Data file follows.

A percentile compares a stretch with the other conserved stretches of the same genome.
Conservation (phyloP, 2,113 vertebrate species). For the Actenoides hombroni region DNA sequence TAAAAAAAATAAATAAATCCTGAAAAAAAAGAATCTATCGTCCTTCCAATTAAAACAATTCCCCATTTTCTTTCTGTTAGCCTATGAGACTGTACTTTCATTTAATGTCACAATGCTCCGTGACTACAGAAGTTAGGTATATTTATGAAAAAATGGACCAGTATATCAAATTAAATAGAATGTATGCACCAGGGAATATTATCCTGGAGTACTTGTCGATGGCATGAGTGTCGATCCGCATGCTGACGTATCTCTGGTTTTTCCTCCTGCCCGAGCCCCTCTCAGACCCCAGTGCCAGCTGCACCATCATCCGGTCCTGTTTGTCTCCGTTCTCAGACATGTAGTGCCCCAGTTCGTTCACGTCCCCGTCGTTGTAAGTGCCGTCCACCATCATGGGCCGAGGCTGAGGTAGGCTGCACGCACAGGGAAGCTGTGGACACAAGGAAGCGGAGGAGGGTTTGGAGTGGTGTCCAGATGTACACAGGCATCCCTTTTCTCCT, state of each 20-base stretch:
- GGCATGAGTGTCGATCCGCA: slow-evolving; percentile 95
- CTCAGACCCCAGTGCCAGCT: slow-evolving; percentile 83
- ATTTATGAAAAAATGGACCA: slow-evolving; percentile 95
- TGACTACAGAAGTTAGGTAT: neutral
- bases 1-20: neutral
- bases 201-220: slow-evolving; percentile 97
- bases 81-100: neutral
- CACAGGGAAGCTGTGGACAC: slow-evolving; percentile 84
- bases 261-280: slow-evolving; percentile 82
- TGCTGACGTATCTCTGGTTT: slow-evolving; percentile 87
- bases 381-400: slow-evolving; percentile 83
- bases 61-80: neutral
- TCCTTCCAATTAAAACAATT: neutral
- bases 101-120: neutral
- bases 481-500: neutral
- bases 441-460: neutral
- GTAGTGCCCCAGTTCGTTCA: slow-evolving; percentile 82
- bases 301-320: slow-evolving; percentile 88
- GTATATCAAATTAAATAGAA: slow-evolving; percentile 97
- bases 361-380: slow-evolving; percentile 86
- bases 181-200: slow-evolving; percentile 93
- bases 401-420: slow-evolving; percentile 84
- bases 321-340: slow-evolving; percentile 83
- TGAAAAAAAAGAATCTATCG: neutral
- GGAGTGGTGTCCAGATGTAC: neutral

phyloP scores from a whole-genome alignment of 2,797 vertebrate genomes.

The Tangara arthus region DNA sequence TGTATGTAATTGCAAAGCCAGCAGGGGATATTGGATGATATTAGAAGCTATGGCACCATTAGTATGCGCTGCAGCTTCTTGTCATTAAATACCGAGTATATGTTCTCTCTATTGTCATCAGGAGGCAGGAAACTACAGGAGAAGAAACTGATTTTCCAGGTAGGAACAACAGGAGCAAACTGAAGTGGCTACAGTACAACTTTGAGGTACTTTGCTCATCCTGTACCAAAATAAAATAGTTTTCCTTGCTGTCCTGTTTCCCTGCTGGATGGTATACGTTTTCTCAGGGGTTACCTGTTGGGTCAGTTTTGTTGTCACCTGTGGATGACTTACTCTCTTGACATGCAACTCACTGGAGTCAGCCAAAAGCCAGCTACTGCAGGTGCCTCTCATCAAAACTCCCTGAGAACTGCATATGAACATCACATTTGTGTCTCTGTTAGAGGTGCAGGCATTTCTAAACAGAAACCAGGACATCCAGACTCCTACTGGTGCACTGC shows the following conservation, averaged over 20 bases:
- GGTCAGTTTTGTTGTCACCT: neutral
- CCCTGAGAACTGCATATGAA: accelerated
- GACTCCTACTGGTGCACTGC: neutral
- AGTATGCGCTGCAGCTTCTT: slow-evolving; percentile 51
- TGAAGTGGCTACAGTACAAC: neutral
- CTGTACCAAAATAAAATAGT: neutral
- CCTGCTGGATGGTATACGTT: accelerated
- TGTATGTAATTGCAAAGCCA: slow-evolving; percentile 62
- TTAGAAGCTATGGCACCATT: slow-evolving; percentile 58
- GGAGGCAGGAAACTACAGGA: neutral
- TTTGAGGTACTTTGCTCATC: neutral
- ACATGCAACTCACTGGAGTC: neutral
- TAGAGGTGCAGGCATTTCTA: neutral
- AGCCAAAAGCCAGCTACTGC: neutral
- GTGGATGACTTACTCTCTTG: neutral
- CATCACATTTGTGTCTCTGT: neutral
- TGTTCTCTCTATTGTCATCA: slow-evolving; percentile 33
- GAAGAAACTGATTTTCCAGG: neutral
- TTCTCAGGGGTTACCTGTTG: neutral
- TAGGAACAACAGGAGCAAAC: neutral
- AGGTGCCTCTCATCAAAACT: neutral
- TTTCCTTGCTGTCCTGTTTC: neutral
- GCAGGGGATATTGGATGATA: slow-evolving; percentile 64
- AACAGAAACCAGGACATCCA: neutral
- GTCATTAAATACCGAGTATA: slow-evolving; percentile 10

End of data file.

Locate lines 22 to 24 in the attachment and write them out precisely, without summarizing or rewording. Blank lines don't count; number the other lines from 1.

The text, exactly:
- bases 361-380: slow-evolving; percentile 86
- bases 181-200: slow-evolving; percentile 93
- bases 401-420: slow-evolving; percentile 84